JOSEPH ARTHUR HULME

    b 18.12.1877 Leek, Staffordshire d 3.10.1916 France

    Début: 7.9.01 v West Ham United
    Career: November 1896 Macclesfield; June 1897 Lincoln City [29,12]; May 1898 Gravesend United; April 1899 Wellingborough; 4.5.01 Bristol Rovers; 1902 Brighton (to 1909).

    A Corporal in the Royal Sussex Regiment, Joe Hulme was one of over a million men of all nationalities killed during the Battle of the Somme and is buried in Thiepval Cemetery. Ostensibly a defender, his Southern League return had been 22 games for Gravesend, top scoring for the club in 1898-99 with nine goals, two goals in 101 matches at Brighton and, unable to break into the side at Wellingborough, four games with Rovers. Joe Hulme married Mary Ellen Lilley (1877-1955) in 1905 and they had two daughters, Doris and Ethel and a son, Joseph and lived at 5 Copley Street, Tunstall.

    ALBERT VICTOR RODGERS

    b 1886 Birmingham d 4.4.1918 killed in action

    Début: 6.11.09 v Plymouth Argyle
    Career: Aston Waverley; January 1907 Aston Villa; May 1908 Queen’s Park Rangers; May 1909 Aston Villa; November 1909 Bristol Rovers; November 1911 Walsall; August 1912 Shrewsbury Town.

    In January 1910, Rovers were drawn away to Second Division Grimsby Town in the FA Cup and pulled off an unlikely shock win, Billy Peplow and Albert Rodgers scoring in a 2-0 win. It was the only goal Rodgers scored for the club, for his 28 Southern League matches at inside-forward proved scoreless, 24 games that season and four more in 1910-11, and he did not make the Football League side at Villa or Walsall. A wartime fatality whilst serving his country, initially enlisting at Aldershot for the Middlesex Regiment but later in the East Surrey Regiment, Rodgers had earlier contributed seven goals in 29 Southern League games for QPR.

    HENRY PHILLIPS

    b Bristol d World War One

    Début: 3.9.10 v Norwich City
    Career: Greenbank; 5.9.08 Bristol Rovers; 1913 Troedyrhiw Stars.

    Harry Phillips, apparently the younger brother of George Phillips but unrelated to the contemporary goalkeeper of a similar name, made his début for Rovers reserves in September 1908 and went on to play for the club in 63 Southern League goals, scoring twice. A left-half, he scored a consolation goal in a defeat at Northampton in December 1910 and the final goal as QPR were defeated comfortably 3-0 at Eastville in October 1912. In addition, he was in the Rovers side which defeated First Division Notts County in an emotional FA Cup-tie at Eastville in January 1913. He is said to have died during hostilities in the First World War.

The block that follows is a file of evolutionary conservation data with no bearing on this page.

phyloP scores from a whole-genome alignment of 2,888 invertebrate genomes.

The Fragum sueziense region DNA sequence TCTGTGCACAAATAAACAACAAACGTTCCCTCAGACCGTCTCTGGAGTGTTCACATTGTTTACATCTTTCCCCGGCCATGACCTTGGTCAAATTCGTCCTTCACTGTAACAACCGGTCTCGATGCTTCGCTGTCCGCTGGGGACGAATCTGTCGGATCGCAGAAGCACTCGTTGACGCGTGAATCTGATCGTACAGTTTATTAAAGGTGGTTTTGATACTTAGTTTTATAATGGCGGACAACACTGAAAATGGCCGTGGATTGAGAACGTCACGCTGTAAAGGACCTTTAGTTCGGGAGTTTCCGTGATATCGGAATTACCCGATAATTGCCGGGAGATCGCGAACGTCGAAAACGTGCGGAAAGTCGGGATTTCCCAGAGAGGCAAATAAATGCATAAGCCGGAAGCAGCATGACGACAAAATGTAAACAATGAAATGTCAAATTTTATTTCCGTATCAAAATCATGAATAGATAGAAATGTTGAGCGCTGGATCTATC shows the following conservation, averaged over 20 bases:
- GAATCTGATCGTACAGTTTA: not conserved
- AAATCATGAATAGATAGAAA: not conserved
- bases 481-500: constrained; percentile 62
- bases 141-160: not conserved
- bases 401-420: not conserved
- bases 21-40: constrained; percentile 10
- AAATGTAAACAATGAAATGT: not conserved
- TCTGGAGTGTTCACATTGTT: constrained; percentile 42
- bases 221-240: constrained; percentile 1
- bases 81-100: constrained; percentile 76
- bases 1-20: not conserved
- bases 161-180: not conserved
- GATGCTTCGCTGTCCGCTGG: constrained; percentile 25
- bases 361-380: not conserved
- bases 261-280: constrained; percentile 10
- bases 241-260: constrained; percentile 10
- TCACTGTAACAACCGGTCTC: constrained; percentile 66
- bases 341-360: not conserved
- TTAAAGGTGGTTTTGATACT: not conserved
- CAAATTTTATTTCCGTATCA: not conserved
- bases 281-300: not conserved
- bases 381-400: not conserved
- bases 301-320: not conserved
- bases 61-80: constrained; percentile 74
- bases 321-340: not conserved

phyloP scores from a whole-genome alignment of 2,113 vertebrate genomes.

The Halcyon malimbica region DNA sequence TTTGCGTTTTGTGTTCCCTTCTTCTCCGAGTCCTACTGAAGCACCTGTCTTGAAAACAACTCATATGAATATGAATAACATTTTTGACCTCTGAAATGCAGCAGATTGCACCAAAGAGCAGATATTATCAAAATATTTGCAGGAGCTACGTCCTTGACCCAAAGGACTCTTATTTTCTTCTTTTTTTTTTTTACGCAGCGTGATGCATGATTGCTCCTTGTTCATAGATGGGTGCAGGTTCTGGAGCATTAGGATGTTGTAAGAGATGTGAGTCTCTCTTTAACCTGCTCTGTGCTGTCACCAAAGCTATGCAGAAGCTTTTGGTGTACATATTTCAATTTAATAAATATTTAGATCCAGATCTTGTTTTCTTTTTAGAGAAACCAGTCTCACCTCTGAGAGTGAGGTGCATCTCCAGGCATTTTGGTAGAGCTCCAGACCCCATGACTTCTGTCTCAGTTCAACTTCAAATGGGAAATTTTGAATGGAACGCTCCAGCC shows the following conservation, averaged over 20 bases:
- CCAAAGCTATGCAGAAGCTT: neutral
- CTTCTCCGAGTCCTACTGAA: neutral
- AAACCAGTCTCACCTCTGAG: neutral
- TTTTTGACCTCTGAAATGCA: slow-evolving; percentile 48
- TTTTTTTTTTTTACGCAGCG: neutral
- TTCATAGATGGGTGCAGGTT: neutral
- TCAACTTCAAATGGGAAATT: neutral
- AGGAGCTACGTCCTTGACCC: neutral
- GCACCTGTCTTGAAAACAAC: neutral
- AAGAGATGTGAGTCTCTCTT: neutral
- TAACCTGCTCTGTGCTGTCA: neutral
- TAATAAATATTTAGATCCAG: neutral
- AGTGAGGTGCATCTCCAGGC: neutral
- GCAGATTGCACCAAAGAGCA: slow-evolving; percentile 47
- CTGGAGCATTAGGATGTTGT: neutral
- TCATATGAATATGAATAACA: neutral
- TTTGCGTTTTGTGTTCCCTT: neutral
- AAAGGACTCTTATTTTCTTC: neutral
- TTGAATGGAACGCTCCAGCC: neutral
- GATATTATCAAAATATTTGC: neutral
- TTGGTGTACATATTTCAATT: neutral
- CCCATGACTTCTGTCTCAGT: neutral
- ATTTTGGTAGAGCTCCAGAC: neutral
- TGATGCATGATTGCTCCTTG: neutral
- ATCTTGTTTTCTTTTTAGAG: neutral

• 2 Colin Woodley

      I represent a group of QPR supporters at present researching the Rs early history. We have in the past featured a cigarette card for an Albert Rogers with similar playing stats. Do you know if they are one and the same as many other references seem to spell his name without a D?
      Would it be possible for you to let me know the source of your info as you seem to have far more info than other sources.
      If he is the same person he will be added to the list of Rs players who fell in both Wars.
      Thanks.

      • 3 soccerhistory

        Many thanks for the comment Colin, I have emailed you separately with evidence.

  2. The first footballer to lose his life during WW1 was The Scotsman William Uquhart Sutherland. My blog at http://www.scottishfootballhistory.wordpress.com has details of Scots born players that died in the conflict.

  3. 5 Jim Brown

    Ian

    As far as Coventry City is concerned the following players who had appeared for the Southern League side lost their life in WW1:

    George Warren
    Stephen Jackson
    Tom Morris
    Jack Harkins
    Walter Kimberley (a POW who died soon after returning to UK)
    John Tosswill

    In addition two further players who had not played for the first team lost their lives:
    Alf Edwards
    Mick Hanson

    I will attempt to provide further information over the next few weeks.

    Regards

    Jim Brown
    Official Historian
    Coventry City FC

  4. 6 Roger Deason

    Edward Inkerman Jordan Bell meets your criteria, just. I don’t have his record to hand but you will find him on Wikipedia. He won the M.C. Edward appears on St Mark’s church hall war memorial in Farnborough. A couple more locals were also footballers but at a lower level – the pre war Cove captain for example.

    At Dulwich Hamlet I think the only one to meet your criteria is George Popple, an Amateur International trialist in 13/14. Serjeant. London Regiment (The Rangers) 1/7/16 KIA. Dulwich were his last club, local press reports disagree on whether he signed from Bromley or Croydon.

    • 7 soccerhistory